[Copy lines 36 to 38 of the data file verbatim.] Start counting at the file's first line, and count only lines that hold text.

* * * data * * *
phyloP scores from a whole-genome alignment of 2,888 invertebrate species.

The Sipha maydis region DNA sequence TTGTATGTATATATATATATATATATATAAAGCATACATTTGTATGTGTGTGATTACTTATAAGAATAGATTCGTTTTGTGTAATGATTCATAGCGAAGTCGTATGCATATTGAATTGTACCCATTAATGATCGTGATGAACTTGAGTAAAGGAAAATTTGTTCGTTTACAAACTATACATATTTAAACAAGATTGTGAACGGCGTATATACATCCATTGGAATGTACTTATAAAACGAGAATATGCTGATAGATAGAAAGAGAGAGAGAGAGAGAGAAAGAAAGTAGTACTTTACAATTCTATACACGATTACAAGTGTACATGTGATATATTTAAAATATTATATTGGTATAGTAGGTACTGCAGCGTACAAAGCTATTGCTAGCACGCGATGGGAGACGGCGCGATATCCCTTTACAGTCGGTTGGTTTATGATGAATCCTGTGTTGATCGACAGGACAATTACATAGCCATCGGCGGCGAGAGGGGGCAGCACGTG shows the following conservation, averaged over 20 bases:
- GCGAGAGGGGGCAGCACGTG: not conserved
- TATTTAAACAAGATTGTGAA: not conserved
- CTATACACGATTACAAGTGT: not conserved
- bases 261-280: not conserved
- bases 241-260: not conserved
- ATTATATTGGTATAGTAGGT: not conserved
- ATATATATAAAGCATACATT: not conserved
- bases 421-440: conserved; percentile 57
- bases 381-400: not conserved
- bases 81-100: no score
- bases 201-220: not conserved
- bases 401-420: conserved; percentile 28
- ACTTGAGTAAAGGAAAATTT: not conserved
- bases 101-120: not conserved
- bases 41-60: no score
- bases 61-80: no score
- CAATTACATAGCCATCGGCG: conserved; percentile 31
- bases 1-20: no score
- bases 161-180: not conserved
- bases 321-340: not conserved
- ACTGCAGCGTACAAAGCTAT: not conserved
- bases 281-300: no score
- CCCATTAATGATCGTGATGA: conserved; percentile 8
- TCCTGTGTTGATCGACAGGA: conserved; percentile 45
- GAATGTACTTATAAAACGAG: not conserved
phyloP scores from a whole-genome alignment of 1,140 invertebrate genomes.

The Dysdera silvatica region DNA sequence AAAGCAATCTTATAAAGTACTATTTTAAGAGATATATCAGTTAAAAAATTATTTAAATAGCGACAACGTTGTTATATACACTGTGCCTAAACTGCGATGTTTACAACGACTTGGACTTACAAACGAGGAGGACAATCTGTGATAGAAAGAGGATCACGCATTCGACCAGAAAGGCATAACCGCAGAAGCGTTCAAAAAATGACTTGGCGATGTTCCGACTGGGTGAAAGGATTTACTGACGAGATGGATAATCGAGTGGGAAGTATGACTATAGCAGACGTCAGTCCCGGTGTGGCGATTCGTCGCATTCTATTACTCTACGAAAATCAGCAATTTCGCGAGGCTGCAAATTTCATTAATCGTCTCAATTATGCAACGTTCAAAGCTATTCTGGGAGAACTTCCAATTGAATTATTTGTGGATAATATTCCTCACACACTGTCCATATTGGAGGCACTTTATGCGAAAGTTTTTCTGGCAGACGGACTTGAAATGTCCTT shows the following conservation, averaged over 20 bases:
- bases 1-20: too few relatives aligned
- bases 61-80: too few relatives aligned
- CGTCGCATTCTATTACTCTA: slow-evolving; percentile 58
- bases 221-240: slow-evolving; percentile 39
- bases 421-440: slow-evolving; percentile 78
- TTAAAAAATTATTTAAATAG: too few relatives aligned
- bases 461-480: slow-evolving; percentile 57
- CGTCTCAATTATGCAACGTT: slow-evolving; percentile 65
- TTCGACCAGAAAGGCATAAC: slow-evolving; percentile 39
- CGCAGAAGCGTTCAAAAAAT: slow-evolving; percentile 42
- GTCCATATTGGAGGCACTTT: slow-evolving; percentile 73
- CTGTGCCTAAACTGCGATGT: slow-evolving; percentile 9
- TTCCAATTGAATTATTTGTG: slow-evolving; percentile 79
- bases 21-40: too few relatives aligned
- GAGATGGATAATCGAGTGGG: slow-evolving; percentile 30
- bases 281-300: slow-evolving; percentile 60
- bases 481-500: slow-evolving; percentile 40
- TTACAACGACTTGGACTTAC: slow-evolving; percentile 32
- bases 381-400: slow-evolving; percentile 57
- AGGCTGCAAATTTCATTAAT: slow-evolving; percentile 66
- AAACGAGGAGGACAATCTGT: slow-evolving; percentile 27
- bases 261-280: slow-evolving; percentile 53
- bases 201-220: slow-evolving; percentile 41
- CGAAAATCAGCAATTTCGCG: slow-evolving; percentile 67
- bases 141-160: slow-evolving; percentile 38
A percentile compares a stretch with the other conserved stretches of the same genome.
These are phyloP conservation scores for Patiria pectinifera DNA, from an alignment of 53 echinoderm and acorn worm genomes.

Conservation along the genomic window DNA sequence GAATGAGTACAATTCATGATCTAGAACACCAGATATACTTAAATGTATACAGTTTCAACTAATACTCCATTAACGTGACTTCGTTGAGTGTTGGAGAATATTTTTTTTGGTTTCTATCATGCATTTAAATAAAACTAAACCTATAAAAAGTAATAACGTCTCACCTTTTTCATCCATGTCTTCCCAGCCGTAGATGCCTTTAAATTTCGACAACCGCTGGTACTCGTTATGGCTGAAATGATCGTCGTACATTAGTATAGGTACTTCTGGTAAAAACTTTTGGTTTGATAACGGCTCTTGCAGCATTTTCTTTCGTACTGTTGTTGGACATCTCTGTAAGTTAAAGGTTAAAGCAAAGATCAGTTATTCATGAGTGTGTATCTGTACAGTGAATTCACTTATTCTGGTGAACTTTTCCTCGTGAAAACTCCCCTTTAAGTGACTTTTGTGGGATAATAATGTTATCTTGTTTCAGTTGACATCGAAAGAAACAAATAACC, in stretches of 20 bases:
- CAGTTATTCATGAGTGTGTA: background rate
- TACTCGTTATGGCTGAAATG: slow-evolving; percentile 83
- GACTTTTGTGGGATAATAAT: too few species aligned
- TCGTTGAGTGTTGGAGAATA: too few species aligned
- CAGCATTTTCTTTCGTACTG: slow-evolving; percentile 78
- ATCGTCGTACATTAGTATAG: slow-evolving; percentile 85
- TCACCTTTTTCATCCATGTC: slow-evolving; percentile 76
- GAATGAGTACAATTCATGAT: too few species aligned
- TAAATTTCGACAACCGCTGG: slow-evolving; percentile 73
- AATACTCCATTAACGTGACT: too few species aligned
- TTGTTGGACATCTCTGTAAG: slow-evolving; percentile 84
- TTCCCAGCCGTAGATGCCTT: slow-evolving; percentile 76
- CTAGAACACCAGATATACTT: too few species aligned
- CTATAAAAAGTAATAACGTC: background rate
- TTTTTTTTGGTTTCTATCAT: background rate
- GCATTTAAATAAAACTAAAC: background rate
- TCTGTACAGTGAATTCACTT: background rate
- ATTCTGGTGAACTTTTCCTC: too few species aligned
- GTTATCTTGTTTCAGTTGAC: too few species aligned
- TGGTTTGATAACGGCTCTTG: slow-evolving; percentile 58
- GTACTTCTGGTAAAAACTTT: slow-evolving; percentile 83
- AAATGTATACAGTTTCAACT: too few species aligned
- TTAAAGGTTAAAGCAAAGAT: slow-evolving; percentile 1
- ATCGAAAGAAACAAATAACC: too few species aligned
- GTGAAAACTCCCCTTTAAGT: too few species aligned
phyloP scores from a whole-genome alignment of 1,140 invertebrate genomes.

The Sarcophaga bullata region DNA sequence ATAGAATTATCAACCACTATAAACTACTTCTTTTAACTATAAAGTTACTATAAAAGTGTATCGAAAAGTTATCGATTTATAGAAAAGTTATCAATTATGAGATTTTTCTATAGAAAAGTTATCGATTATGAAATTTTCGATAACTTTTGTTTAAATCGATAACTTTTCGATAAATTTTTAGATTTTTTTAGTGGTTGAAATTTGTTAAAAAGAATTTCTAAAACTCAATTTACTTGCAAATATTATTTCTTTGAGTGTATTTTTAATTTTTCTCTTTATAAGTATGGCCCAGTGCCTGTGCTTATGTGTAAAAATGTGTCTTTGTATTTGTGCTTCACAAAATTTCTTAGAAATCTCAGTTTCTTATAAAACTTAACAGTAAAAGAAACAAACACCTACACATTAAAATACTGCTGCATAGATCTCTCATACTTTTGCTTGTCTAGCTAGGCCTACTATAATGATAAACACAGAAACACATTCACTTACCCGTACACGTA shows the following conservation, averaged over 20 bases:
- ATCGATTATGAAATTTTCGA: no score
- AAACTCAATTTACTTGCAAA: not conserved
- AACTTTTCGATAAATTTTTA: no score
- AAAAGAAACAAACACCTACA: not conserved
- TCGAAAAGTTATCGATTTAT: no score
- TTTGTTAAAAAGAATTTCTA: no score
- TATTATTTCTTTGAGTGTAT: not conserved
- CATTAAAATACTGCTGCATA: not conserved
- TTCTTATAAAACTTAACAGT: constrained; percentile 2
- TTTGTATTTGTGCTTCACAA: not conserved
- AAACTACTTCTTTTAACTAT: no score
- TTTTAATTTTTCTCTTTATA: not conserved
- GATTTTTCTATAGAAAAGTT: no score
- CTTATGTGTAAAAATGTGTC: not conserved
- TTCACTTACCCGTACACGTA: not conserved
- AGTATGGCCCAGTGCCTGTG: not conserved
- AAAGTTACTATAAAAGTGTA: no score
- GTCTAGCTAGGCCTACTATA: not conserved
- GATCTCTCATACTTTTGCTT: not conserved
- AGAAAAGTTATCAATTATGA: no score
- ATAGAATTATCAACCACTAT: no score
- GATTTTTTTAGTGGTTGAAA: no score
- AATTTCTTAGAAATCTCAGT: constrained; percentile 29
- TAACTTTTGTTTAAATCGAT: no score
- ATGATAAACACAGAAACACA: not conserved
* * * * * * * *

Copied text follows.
- bases 461-480: slow-evolving; percentile 57
- CGTCTCAATTATGCAACGTT: slow-evolving; percentile 65
- TTCGACCAGAAAGGCATAAC: slow-evolving; percentile 39